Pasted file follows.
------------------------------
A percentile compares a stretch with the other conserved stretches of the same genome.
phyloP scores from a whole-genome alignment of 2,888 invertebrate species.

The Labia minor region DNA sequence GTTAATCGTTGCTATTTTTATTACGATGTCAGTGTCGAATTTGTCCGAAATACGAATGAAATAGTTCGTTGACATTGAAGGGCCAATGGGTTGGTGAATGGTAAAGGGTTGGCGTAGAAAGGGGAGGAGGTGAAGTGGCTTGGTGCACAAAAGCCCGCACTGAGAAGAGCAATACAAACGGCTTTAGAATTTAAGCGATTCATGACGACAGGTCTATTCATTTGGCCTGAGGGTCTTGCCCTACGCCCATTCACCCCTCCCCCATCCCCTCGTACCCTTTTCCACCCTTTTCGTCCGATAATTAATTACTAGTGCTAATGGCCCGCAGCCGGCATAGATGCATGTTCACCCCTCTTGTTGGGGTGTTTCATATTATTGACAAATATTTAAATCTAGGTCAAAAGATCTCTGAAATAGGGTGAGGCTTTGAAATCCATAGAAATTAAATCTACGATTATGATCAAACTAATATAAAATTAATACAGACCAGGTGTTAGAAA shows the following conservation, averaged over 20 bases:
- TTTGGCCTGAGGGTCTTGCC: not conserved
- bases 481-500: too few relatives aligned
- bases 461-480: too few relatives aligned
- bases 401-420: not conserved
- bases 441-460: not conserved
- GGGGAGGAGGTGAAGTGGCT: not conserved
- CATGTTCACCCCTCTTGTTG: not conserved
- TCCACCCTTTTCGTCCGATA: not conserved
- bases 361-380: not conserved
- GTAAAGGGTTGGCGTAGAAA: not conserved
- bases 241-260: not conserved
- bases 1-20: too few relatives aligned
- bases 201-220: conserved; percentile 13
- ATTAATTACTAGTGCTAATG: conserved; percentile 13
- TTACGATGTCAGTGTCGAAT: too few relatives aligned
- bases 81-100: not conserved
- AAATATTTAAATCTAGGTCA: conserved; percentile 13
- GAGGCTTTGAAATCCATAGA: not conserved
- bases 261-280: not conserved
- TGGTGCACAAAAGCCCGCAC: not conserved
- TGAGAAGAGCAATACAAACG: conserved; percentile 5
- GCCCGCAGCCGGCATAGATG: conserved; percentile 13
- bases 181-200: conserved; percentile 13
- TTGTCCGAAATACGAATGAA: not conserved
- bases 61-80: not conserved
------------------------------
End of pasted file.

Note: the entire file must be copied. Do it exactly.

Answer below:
A percentile compares a stretch with the other conserved stretches of the same genome.
phyloP scores from a whole-genome alignment of 2,888 invertebrate species.

The Labia minor region DNA sequence GTTAATCGTTGCTATTTTTATTACGATGTCAGTGTCGAATTTGTCCGAAATACGAATGAAATAGTTCGTTGACATTGAAGGGCCAATGGGTTGGTGAATGGTAAAGGGTTGGCGTAGAAAGGGGAGGAGGTGAAGTGGCTTGGTGCACAAAAGCCCGCACTGAGAAGAGCAATACAAACGGCTTTAGAATTTAAGCGATTCATGACGACAGGTCTATTCATTTGGCCTGAGGGTCTTGCCCTACGCCCATTCACCCCTCCCCCATCCCCTCGTACCCTTTTCCACCCTTTTCGTCCGATAATTAATTACTAGTGCTAATGGCCCGCAGCCGGCATAGATGCATGTTCACCCCTCTTGTTGGGGTGTTTCATATTATTGACAAATATTTAAATCTAGGTCAAAAGATCTCTGAAATAGGGTGAGGCTTTGAAATCCATAGAAATTAAATCTACGATTATGATCAAACTAATATAAAATTAATACAGACCAGGTGTTAGAAA shows the following conservation, averaged over 20 bases:
- TTTGGCCTGAGGGTCTTGCC: not conserved
- bases 481-500: too few relatives aligned
- bases 461-480: too few relatives aligned
- bases 401-420: not conserved
- bases 441-460: not conserved
- GGGGAGGAGGTGAAGTGGCT: not conserved
- CATGTTCACCCCTCTTGTTG: not conserved
- TCCACCCTTTTCGTCCGATA: not conserved
- bases 361-380: not conserved
- GTAAAGGGTTGGCGTAGAAA: not conserved
- bases 241-260: not conserved
- bases 1-20: too few relatives aligned
- bases 201-220: conserved; percentile 13
- ATTAATTACTAGTGCTAATG: conserved; percentile 13
- TTACGATGTCAGTGTCGAAT: too few relatives aligned
- bases 81-100: not conserved
- AAATATTTAAATCTAGGTCA: conserved; percentile 13
- GAGGCTTTGAAATCCATAGA: not conserved
- bases 261-280: not conserved
- TGGTGCACAAAAGCCCGCAC: not conserved
- TGAGAAGAGCAATACAAACG: conserved; percentile 5
- GCCCGCAGCCGGCATAGATG: conserved; percentile 13
- bases 181-200: conserved; percentile 13
- TTGTCCGAAATACGAATGAA: not conserved
- bases 61-80: not conserved